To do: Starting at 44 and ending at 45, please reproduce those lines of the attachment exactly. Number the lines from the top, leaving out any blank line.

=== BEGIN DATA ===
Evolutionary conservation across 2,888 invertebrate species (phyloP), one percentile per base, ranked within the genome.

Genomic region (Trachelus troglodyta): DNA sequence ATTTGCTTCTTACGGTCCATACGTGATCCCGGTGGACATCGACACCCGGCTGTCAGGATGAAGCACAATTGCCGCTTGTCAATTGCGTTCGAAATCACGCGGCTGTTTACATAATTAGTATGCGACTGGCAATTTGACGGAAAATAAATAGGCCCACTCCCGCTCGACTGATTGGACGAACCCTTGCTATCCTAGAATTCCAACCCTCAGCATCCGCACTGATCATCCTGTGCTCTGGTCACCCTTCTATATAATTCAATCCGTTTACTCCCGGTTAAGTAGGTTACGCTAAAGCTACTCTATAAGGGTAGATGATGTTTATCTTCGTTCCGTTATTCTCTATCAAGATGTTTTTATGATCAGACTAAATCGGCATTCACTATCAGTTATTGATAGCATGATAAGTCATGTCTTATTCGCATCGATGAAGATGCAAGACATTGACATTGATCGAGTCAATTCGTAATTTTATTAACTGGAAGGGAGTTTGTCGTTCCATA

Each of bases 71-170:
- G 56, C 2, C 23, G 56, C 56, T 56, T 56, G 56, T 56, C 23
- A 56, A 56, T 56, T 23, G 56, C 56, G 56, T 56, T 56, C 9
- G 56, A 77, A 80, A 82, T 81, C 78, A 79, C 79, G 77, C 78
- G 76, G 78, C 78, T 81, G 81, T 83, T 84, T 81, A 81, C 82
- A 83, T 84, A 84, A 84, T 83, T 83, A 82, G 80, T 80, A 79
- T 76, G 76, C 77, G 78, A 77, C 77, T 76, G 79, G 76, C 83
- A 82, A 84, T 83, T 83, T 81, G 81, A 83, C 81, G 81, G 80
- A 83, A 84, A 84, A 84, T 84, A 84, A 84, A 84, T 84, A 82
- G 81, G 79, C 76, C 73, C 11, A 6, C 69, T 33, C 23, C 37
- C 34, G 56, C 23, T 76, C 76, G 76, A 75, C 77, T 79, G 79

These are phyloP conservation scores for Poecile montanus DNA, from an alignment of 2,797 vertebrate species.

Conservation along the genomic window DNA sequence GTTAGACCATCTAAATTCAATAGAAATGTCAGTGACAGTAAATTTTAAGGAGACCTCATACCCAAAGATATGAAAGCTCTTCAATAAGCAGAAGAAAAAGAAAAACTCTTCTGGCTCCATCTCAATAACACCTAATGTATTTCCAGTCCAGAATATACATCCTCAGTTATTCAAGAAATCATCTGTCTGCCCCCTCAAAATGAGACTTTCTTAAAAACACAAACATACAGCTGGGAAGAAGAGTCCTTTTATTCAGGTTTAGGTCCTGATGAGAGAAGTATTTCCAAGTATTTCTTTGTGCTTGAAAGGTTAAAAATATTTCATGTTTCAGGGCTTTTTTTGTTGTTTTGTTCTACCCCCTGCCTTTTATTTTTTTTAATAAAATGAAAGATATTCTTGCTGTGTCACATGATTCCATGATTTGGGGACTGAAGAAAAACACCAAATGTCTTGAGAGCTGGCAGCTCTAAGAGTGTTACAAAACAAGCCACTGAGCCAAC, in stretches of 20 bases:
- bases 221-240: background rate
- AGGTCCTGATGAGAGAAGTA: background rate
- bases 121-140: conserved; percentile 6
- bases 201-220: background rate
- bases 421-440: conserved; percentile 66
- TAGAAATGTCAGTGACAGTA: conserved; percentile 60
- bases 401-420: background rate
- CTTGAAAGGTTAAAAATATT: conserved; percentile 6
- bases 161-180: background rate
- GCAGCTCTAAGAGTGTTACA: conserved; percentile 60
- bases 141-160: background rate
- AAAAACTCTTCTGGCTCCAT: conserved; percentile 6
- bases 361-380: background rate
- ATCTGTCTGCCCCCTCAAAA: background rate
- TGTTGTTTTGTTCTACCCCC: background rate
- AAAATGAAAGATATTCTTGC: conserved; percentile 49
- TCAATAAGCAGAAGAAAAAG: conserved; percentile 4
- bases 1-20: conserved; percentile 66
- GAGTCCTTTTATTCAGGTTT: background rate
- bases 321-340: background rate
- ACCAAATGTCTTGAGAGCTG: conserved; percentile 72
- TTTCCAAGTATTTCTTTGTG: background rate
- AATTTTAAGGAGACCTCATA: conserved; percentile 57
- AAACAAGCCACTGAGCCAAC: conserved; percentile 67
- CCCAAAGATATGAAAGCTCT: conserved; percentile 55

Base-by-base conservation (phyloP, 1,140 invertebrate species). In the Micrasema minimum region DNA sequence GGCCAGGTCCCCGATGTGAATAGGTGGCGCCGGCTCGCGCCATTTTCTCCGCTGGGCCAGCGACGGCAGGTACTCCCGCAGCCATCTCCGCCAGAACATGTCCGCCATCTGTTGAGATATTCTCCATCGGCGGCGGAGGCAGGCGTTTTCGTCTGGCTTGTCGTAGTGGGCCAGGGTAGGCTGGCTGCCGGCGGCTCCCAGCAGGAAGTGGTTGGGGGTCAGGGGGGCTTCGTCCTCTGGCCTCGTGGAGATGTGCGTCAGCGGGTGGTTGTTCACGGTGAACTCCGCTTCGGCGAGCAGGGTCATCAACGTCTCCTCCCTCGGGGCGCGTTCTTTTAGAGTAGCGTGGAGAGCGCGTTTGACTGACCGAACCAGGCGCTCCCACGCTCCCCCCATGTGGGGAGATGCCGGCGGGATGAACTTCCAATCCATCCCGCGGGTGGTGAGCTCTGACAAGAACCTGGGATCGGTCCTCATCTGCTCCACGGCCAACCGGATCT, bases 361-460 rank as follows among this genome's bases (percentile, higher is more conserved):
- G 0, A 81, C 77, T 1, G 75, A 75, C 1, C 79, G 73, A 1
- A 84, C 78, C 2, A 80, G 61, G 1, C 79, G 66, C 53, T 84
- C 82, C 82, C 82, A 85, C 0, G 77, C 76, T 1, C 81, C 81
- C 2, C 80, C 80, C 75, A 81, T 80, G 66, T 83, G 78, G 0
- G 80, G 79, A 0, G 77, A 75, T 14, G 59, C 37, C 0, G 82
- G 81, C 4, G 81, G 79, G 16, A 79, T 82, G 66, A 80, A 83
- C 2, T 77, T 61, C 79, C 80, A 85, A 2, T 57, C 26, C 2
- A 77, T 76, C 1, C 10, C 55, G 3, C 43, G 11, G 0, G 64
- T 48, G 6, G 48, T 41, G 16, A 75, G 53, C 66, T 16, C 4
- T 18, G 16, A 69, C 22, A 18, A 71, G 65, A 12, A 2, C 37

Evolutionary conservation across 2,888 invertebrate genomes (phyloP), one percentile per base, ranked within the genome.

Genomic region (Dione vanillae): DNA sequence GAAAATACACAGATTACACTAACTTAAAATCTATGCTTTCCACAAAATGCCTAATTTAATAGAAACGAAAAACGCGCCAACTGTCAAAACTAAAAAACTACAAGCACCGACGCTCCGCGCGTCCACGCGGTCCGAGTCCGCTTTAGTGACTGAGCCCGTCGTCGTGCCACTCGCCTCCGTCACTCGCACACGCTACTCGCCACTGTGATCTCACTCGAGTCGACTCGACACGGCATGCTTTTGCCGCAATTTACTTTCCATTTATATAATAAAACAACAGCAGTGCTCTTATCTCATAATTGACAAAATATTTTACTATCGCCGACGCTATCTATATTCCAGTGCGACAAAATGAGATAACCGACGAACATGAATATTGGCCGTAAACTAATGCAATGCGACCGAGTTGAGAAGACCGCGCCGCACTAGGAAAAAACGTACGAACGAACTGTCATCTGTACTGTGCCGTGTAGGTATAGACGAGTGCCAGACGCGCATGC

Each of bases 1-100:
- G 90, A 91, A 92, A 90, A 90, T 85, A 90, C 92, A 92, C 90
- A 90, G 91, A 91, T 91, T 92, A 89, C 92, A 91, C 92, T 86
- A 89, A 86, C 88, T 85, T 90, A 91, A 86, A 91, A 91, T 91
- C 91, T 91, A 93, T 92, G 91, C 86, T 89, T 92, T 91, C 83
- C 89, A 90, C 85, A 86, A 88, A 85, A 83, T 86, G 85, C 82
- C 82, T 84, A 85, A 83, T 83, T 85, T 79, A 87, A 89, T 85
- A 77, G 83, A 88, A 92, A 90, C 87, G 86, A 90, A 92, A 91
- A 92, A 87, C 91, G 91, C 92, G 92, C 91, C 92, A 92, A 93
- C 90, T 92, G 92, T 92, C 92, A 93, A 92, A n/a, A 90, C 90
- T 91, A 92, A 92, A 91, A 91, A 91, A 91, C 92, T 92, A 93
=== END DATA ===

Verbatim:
- C 82, C 82, C 82, A 85, C 0, G 77, C 76, T 1, C 81, C 81
- C 2, C 80, C 80, C 75, A 81, T 80, G 66, T 83, G 78, G 0